Also, Congress has the power to admit new states to the union.
-An enabling act must be passed by Congress. A territory and its people can write a
constitution after the President of the United States signs the enabling act.
-Only ____________________________ can approve of this entire process.
-Here, both the local, state, and federal governments all work together to add a new
state (Hawaii and Alaska are our two newest states).

Section 2: Relations Among the States


-The Constitution spells out relations among the states
-Conflicts and ____________________________ among the states had been a major
reason for factoring this into the Constitution
-Article IV of the Constitution requires states do the following:
1.) Give full faith and credit to the laws, records, and court decisions of other states
2.) Give one anothers citizens all the privileges and immunities of their own
citizens
3.) Extradite citizens--also spelled out in the Constitution (returning criminals to
where they belong)
-The governor of one state must request the person from the state in which that
individual is at
-The governor of the other state doesnt have to say yes though
-States have to honor the civil laws (laws relating to the disputes between
individuals or groups) of other states
-If you want to move between states, use the courts, buy, sell or trade
_______________________, you can
-The privileges and immunities clause does not apply for everything. Some
exceptions:

-Voting
-Tuition costs
-The Constitution requires states to settle disputes between one another without
force. They are required to negotiate interstate compacts, that must be approved by
Congress.
Relations Among the States
-By 1900, only 13 interstate _________________________ had received congressional
approval (most of which involved boundary disputes between states)
-Today, there are nearly 200 compacts that are in force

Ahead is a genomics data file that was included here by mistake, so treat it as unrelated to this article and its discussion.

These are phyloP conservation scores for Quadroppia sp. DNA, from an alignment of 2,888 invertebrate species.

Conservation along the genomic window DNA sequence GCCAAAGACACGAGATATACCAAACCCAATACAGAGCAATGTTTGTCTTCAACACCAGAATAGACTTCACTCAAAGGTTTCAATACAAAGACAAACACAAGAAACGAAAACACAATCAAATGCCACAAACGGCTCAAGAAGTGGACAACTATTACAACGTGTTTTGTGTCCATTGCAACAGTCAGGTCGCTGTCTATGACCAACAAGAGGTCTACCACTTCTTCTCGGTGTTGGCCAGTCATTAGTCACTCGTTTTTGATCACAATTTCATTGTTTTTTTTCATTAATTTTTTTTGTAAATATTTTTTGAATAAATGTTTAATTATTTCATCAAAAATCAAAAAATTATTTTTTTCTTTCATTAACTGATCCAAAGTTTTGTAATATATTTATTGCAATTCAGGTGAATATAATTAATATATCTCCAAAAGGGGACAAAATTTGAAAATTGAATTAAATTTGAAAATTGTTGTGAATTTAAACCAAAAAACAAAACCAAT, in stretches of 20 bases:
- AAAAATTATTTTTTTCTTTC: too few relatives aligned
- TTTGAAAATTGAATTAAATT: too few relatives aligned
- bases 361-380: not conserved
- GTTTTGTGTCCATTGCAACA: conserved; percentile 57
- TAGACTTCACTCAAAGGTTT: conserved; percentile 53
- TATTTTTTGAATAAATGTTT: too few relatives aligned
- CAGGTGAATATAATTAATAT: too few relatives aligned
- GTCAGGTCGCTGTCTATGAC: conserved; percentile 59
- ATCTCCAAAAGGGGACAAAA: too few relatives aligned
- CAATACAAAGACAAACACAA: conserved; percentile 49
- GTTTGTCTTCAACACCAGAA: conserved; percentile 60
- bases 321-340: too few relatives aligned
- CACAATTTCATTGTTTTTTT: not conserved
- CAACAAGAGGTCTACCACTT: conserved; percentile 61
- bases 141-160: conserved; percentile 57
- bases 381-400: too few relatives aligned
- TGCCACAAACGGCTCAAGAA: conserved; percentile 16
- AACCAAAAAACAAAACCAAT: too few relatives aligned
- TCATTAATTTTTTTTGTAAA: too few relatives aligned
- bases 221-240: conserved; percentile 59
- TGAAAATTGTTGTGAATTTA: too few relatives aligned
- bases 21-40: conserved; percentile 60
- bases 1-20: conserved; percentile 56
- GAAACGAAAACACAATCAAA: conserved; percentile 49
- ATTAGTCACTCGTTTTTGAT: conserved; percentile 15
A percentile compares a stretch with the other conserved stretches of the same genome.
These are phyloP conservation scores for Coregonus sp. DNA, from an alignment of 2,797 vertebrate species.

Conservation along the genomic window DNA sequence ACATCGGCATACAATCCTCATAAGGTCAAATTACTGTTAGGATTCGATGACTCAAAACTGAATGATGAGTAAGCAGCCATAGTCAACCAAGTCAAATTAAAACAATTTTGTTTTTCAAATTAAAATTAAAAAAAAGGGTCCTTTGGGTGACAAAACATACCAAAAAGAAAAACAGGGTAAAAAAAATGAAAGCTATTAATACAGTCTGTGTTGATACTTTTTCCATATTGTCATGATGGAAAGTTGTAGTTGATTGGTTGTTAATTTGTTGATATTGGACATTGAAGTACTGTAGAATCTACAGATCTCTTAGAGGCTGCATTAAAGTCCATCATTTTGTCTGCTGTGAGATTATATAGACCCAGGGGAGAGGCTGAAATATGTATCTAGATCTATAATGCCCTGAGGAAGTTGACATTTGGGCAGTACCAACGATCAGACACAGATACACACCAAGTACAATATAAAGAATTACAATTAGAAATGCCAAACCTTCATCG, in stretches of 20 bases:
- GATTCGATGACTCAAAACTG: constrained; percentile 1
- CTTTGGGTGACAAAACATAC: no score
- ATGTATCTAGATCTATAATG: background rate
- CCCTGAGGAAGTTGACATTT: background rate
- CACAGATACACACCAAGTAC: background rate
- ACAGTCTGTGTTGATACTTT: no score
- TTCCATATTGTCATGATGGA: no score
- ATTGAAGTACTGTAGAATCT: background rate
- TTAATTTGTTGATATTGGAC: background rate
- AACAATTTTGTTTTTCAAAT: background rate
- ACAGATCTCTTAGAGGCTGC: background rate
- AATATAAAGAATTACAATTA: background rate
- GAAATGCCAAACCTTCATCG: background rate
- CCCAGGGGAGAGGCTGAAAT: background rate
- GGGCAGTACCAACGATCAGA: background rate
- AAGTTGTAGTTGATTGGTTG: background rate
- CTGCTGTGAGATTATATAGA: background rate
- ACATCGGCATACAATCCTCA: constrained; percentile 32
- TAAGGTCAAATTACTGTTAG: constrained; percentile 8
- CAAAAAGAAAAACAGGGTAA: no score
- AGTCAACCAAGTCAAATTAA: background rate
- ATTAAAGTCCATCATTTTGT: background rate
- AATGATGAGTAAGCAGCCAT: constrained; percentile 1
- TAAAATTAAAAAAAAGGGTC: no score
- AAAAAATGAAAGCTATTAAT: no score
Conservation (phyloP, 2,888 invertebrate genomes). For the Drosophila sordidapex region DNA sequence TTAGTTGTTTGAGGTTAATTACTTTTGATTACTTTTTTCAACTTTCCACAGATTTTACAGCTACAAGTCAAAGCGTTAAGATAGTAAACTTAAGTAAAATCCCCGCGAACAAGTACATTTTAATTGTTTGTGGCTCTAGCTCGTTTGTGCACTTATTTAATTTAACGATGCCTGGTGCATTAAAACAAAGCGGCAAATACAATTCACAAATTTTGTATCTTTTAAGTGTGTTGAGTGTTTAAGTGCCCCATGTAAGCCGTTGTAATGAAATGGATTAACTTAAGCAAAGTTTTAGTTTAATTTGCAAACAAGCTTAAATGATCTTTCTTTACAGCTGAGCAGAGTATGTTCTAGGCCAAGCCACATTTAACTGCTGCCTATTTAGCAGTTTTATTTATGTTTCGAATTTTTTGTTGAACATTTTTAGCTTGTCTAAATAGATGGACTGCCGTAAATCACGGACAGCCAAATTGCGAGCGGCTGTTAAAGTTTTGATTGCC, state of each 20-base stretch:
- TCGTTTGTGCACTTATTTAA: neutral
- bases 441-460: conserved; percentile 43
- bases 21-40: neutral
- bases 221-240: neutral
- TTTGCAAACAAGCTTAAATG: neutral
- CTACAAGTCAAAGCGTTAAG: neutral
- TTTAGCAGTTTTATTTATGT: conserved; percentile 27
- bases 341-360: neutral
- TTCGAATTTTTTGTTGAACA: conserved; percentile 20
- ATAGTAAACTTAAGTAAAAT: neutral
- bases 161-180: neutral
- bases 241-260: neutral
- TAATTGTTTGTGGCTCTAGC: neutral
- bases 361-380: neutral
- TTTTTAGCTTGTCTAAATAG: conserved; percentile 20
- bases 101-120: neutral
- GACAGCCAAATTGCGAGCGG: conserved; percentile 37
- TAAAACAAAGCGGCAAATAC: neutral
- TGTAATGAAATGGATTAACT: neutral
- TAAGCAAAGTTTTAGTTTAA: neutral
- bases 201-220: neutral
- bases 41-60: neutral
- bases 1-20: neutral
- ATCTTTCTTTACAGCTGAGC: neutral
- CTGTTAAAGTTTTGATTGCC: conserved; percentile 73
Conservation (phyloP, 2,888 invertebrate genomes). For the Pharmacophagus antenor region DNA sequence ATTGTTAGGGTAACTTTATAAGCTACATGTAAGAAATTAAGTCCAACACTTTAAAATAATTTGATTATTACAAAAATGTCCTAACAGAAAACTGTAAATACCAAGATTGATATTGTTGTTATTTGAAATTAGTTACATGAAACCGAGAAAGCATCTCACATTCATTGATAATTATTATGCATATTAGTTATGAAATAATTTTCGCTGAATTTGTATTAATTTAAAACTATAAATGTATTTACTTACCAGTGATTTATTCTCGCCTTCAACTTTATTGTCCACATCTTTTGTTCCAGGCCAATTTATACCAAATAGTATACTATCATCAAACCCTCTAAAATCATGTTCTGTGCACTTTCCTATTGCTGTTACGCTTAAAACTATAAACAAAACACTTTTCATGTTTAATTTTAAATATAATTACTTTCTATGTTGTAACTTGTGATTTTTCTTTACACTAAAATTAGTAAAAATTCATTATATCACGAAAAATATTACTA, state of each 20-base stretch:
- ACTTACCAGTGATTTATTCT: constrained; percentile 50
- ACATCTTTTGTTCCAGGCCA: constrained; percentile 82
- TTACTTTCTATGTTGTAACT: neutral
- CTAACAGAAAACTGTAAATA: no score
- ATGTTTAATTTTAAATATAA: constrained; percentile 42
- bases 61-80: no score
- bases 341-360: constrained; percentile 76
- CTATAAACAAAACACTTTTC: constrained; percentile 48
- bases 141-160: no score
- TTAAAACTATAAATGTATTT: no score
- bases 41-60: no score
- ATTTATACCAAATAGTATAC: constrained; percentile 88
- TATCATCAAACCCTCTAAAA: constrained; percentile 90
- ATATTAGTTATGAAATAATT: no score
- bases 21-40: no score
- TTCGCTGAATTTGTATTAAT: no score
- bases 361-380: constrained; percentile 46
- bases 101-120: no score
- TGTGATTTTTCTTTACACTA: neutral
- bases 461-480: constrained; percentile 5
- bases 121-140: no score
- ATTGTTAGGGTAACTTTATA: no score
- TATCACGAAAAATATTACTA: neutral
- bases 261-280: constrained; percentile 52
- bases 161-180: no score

-States use compacts for things like air and water pollution, toll bridges and
transportation
Relations Among the States
-Some states go to court over things like water rights (especially in the western
U.S.)
Section 3: Developing Federalism
There are many opinions on how the government should be ran. Some favor local
control, some prefer control at higher levels such as the federal government.
States Rights: says that _______________________ should be in control.
Nationalist: says that the federal government should have more power.
The size and scope of the federal government has grown over time.
-The expansion of the national government has come largely at the expense of the
states.
-Three major provisions have given the federal government major authority. They
are
1. War powers
2. Commerce power
3. Taxing power
1. War powers
-In modern times, creating a national defense system is _________________________.
-The national government believes (and rightly so) that it needs to be involved in
education and the economy to ensure that the nation is strong enough to defend
itself.
2.) Commerce power
-Supreme Court decisions have expanded the constitutional power of the national
government to regulate commerce.
-The term commerce can mean producing, buying, selling, and transporting
goods.
3.) Taxing power
-The _________________ amendment (1913) gave Congress the power to levy an
income tax.
-The tax on individual income has become the major source of revenue for the
national government.
Federal aid to the states:
-As the national government has grown and enlarged its powers, Congress has
developed two major ways to influence the policies of state and local governments: